Mouskoutchou a light and spongy Algerian cake.
Traditionally flavoured with citrus zest and/or vanilla. I’ve put my own twist(s) on Mouskoutchou; adding Tahini into the cake batter for a toasted nutty flavour and sprinkling with white sesame seeds for added flavour, texture and visual.
Mouskoutchou has a gentle sweetness and a simple decoration. An easy ‘everyday’ type of cake to serve at breakfast or afternoon qahwa coffee time.
I couldn’t wait until the 10th of next month to share this new cake recipe with you all.
The story of Tahini meets Mouskoutchou
After almost three years longing for the taste of Tahini, I have my hands on a jar. Make that three jars since February. One of which was glass and fell through my butter fingers, after I was over enthusiastically shaking it! Deep breath… Yes I was very frustrated with myself.
Unlike in the Middle East, Tahini is not so popular here in North Africa. Hence, my excitement when I finally laid my hands, or rather spoontomouth on Tahini here in Algeria.
Naturally, first I was indulging in homemade hummus and baba ganoush. Yet It hasn’t taken me long to be inspired to put Tahini into a dessert. AGAIN.
Ever since making Tahini Chocolate Chip Cookies five years ago I became obsessed. Including this savoury toasted sesame seed paste into my bakes was at the top of my to-do list. That obsession has now been rekindled.
To tell the truth, I first became obsessed with Tahini in sweet form after tasting Turkish Halwa. I definitely want to home-make that someday.
No one really knows the name meaning of Mouskoutchou, pronounced muskutchoo. One blog mentions it could be related to the Spanish word for sponge cake Bizcocho.
Recipe testing with Tahini
I first made the cake with less tahini and while it came out lighter, I prefer this one with more toasty sesame flavour.
The photos In this post are a mixed bag of those with less tahini and those with more
To Bundt or not to Bundt?
It’s the norm to make Mouskoutchou in a Bundt or Savarin mould for the pretty design. That being said, you can bake it in a regular cake pan or transform it into cupcakes – tested. Again see the notes section in the recipe below.
A few of the photos show my amateur knowledge of Bundt pans, let me explain….
Once I poured the batter into the pan I sprinkled sesame seeds on top. Where is the problems you ask? Well, Once the cake cooks and you turn it out of the pan, that top is now the bottom of the cake. I half rescued this rookie error later on by coating half the surface of the cooled cake with apricot confiture (one child dislikes it). and sprinkling sesame seeds on top.
In my final testing of the recipe, I coated both the pan and surface of the batter with sesame seeds. I like the toasty, crispy and crackely coating of the seeds in contrast to the soft cake inside.
The Algerian Génoise…?
Akin to Génoise sponge cake, making Mouskoutchou involves beating whole eggs together with sugar. Yet that’s where the similarities end.
How does Mouskoutchou differ from Génoise?
- Instead of melted cooled butter gently folded into the batter, oil and my addition Tahini are beaten in.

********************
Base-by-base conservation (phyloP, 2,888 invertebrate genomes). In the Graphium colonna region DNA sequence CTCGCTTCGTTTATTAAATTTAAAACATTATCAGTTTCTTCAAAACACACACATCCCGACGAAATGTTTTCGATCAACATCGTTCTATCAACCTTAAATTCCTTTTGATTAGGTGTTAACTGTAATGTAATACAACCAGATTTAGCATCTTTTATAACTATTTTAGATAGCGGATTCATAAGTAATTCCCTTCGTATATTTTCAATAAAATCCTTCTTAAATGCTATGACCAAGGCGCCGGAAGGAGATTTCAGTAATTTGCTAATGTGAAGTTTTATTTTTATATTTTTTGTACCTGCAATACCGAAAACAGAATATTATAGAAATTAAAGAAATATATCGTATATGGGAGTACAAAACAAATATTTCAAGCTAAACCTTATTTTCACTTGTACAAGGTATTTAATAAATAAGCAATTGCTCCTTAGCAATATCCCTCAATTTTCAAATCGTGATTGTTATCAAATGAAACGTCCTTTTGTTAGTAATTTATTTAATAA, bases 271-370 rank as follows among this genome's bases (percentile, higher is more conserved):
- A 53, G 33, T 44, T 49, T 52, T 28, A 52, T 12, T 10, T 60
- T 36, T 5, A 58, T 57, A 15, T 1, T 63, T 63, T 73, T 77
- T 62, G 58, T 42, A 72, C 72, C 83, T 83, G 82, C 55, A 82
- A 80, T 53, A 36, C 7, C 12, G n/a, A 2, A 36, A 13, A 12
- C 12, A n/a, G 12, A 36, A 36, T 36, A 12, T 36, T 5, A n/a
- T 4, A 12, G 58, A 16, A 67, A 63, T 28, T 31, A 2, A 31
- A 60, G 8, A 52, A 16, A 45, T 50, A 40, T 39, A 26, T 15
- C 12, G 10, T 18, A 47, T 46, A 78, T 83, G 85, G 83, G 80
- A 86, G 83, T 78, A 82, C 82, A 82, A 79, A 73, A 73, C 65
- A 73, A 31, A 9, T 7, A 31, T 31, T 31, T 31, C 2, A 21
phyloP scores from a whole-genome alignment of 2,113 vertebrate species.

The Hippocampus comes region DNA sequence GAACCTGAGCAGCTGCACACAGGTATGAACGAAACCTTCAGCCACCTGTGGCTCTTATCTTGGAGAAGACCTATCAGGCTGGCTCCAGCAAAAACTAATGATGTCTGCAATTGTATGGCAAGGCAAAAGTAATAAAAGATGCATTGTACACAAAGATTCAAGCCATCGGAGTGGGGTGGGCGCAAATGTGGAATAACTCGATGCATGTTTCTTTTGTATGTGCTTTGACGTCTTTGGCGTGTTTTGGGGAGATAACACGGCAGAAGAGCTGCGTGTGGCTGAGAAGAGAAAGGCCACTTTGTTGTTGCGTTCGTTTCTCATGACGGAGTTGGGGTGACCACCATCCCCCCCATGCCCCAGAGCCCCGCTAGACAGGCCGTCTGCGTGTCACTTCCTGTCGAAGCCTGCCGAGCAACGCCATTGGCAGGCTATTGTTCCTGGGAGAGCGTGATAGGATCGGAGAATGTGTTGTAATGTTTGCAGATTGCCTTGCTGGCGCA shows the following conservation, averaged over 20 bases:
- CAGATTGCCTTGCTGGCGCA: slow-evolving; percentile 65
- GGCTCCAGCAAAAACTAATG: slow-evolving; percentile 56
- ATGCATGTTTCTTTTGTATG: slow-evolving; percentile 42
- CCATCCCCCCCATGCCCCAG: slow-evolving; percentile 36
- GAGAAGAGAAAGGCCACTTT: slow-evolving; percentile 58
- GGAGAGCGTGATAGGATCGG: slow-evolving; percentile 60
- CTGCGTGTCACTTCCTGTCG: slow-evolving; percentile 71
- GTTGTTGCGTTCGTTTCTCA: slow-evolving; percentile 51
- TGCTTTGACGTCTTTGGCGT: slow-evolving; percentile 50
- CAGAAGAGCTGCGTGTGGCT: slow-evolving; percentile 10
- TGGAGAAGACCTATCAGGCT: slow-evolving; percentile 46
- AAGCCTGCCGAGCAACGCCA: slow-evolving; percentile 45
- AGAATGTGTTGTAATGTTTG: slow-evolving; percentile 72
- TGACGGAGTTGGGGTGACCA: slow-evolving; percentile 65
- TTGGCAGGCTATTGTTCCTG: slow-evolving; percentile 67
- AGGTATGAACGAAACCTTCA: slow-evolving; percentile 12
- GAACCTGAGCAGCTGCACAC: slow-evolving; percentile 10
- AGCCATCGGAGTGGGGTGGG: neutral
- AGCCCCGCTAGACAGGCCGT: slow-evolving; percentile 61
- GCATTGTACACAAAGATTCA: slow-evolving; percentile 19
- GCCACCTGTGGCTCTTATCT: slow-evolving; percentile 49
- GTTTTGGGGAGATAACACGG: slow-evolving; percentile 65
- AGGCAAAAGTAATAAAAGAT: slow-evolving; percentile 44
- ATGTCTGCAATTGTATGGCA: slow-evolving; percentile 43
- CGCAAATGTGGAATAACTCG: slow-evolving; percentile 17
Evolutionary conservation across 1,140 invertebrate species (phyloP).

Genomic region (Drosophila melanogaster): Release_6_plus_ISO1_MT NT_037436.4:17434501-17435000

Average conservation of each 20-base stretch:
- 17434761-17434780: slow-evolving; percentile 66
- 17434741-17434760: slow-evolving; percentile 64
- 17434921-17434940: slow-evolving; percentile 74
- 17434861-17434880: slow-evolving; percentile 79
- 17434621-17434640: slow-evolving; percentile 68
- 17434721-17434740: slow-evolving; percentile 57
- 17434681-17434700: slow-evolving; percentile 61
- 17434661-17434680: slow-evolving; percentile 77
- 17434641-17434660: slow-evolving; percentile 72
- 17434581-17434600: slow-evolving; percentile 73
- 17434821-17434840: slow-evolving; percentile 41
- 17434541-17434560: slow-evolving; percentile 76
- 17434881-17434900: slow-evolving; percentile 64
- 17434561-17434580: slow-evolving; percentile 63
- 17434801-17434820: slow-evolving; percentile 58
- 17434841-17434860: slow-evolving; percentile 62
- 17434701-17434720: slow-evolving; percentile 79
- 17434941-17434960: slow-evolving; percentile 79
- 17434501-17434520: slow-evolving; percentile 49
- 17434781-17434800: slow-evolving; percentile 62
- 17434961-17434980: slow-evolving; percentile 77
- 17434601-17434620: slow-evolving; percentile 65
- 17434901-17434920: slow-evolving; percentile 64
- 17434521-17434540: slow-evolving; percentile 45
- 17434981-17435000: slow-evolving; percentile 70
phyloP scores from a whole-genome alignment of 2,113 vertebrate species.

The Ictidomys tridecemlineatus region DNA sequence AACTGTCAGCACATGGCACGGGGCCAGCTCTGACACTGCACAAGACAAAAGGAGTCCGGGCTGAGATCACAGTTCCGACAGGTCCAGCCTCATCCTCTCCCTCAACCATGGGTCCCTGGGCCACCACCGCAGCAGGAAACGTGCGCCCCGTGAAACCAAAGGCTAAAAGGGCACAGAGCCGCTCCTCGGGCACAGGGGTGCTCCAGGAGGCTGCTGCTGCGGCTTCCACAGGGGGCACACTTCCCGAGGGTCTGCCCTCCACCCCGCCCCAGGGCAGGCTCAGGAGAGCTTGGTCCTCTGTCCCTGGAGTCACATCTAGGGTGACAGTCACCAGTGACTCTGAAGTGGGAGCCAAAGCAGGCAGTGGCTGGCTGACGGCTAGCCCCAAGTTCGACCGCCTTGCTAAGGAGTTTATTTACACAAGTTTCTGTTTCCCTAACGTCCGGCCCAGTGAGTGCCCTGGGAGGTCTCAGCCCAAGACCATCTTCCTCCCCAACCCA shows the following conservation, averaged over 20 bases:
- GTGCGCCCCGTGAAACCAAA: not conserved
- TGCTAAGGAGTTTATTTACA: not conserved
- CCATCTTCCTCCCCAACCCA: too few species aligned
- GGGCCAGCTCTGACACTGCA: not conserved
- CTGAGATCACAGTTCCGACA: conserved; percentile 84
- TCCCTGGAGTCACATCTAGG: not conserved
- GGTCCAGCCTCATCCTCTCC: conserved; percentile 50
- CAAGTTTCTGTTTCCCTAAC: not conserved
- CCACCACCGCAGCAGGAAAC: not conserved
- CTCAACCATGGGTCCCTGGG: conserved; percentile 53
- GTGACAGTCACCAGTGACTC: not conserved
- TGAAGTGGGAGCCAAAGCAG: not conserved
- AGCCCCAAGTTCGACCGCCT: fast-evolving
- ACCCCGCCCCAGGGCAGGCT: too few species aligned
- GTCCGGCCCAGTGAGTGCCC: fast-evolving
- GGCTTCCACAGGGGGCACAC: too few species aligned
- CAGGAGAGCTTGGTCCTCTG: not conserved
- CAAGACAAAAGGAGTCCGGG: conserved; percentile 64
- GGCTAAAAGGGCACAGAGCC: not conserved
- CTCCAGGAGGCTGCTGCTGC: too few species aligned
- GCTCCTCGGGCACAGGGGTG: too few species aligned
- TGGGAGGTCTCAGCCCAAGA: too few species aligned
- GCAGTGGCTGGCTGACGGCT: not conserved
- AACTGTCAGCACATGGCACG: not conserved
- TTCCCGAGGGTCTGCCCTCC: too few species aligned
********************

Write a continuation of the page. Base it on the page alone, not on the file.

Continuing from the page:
- The addition of milk in Mouskoutchou for a tender crumb.
- The use of baking powder not only air beaten into the batter, for guaranteed rise = light spongy texture.
Traditional vs. Modern
I’m likely missing a SEO opportunity here by not sharing the classic version of the cake. My go-to for traditional Mouskoutchou can be found here.
The original cake is very easy on the purse strings, using basic ingredients such as white sugar and vegetable oil.
Here I’m keeping the vegetable oil to a minimum and opting for the use of golden sugar also known as, sucre roux ‘brown sugar‘. It’s beautiful, unrefined amber colour and caramel-like flavour goes well in this novel Mouscoutchou.
If you like trying new cake recipes or, have your own obsession with Tahini. This is the cake for you.
Tahini Sesame Seed Mouskoutchou – Algerian Sponge Cake
A modern Middle Eastern twist on a traditional Algerian cake recipe.
For the Cake:
- 180 g plain flour
- 2 tsp baking powder
- 1 tsp vanilla (powder)
- 1 pinch salt
- 3 large egg
- 150 g sugar (golden granulated, or white)
- 50 ml vegetable oil
- 100 ml milk (dairy, semi-skimmed)
- 150 ml tahini (stirred well before measuring)
- 1/2 orange (medium, zest of, or 1 medium lemon)
- 40 g sesame seeds (white)
- 1 icing sugar (sieved, optional)
- 1 apricot jam (optional)
- Pre-heat oven to 180°C / 356°F / Gas Mark 4.
- Grease & flour a 7 cup/1.75L Bundt pan, sprinkle half the sesame seeds into the pan. Set aside. Measure all the ingredients and have them in place.
- In a small mixing bowl mix together flour, salt, vanilla (if it’s in powder form) and baking powder. Set aside.
- In large mixing bowl add eggs. With an electric whisk beat eggs for 30 secs until light and frothy.
- Add sugar, beat 2 minutes.
- Add oil, beat 30secs.
- Followed by milk, beat 30secs.
- Add tahini & zest to the bowl and beat for 1min more.
- Add flour mixture to the sides of the bowl.
- With a spoon or spatula, partially fold in the flour…
- then continue with the electric mixer until flour is just incorporated – don’t over beat.
- Pour batter into Bundt pan, sprinkle over remaining sesame seeds. Lift pan a short height then drop it back on to work bench – this helps create an even crumb structure with no big air holes.
- Bake in middle of oven for 30-35 minutes or until a cake tester comes out clean. Remove mouskoutchou from oven and allow to cool inside pan on a cooling rack for 30mins before removing.
- Once out, decorate with a generous dusting of icing sugar or, a thin coat of apricot jam / runny honey. Enjoy.
For a lighter tahini Mouskoutchou; reduce tahini to 100ml and increase oil to 100ml.
Alternatively the recipe makes approx 15 cupcakes. Bake time approx 12mins.